At UNO, the Nebraska Business Development Center provides consulting services to entrepreneurs and businesses, including manufacturers. NBDC’s most recent Manufacturer of the Year, Exmark Manufacturing in Beatrice, has been an NBDC client since 2014 and is a market leader in turf care equipment manufacturing. The company has given back significantly to the Beatrice community, not just with job growth but through charitable donations and employee volunteerism. And there are many more success stories like Exmark.

Today manufacturing employs 97,000 Nebraskans. We have the potential to grow that figure by expanding opportunities for highly skilled workers who will drive Nebraska’s economy forward. Together with our partners, the University of Nebraska will play an important role in building the manufacturing economy of the future.

Hank M. Bounds, Ph.D.
President, University of Nebraska

10/01/2018 In agriculture and other areas, the University of Nebraska is leading the way
In agriculture and other areas, the University of Nebraska is leading the way

Oct. 1, 2018

Recently I had the opportunity to travel the state to talk with Nebraskans about the work of their University and their ideas for the future.

Every place I went – Kearney, Grand Island, McCook, North Platte, Scottsbluff, York – I was struck by Nebraskans’ excitement about what’s ahead. And I was again reminded why it’s so important for me to spend as much time as possible meeting with students, faculty and staff who carry out the University’s mission every day and getting a firsthand look at the impact of their work.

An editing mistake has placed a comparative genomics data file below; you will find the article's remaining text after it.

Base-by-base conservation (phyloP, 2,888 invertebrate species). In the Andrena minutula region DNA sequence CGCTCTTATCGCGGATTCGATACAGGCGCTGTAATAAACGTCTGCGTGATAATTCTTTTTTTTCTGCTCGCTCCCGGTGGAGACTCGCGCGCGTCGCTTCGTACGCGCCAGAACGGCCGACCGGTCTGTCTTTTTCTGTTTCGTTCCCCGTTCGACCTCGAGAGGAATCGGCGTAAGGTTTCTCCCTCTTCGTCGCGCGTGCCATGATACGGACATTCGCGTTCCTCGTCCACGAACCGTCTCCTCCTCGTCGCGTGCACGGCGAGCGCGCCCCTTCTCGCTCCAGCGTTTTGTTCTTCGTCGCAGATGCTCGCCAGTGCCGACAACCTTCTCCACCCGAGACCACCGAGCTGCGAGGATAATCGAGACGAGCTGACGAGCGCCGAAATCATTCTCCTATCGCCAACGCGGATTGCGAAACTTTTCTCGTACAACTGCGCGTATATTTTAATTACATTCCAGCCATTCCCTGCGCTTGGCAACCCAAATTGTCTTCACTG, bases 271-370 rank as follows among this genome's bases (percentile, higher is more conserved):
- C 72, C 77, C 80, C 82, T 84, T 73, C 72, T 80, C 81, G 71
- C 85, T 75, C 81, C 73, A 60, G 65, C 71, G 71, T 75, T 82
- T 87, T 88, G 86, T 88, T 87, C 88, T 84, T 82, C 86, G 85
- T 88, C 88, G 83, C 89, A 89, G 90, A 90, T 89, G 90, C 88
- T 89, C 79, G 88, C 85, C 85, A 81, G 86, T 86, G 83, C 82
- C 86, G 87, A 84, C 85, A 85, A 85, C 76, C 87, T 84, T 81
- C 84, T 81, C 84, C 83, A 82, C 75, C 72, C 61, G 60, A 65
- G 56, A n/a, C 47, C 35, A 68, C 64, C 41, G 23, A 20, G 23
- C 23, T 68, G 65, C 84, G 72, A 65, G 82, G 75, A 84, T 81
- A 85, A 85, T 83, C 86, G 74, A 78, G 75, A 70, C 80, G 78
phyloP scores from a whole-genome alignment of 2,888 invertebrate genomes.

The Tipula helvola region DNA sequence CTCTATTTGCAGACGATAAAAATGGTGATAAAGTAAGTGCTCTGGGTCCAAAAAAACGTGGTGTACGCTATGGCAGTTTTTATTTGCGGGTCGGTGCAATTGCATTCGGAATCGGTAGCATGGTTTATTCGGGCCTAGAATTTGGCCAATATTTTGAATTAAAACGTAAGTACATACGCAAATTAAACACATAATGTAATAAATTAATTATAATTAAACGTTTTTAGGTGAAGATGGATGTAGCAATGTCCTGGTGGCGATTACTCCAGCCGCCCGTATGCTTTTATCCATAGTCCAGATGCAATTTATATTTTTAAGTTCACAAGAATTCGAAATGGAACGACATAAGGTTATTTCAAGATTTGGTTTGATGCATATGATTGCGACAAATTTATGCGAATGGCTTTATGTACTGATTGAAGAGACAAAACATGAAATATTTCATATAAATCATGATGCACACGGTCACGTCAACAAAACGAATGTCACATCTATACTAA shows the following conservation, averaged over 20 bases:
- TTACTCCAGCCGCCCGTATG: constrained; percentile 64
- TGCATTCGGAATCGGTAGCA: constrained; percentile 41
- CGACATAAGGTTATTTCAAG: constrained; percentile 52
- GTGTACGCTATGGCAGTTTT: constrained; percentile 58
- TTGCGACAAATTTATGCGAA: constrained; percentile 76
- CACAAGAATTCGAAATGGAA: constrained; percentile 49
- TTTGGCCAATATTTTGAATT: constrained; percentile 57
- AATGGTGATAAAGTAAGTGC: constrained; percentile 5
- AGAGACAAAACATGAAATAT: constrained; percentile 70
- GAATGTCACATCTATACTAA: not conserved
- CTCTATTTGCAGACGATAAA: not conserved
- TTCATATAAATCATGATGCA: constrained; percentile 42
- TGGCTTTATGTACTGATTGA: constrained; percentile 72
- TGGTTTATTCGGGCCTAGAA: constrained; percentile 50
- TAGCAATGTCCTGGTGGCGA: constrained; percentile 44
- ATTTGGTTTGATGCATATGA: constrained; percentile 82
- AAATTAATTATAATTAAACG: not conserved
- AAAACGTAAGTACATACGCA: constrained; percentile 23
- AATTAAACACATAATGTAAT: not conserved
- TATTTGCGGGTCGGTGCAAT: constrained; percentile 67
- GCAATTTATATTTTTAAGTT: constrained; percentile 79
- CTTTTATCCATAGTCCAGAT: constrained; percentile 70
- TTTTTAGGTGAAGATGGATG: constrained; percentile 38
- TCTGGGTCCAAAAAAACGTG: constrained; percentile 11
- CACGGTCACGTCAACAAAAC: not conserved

From agriculture to healthcare, from transforming the lives of 52,000 young people each year to producing the workforce of the future, the University of Nebraska’s reach across the state is significant. I saw that again and again, in one community after another, in conversations with business leaders, community members and policymakers alike.

At UNK, I saw impressive changes in the campus’ footprint, like the beginnings of a new STEM education building that will be a game-changer for the rural workforce. I heard about UNK’s strategies to support at-risk students, like those who are the first in their families to attend college, which are having a dramatic impact on retention and graduation rates.

In the Panhandle, I joined with business leaders to talk about how we can work together to build a competitive economy for Nebraska’s future, and the University’s vital role in supplying the talent and workforce necessary for growth.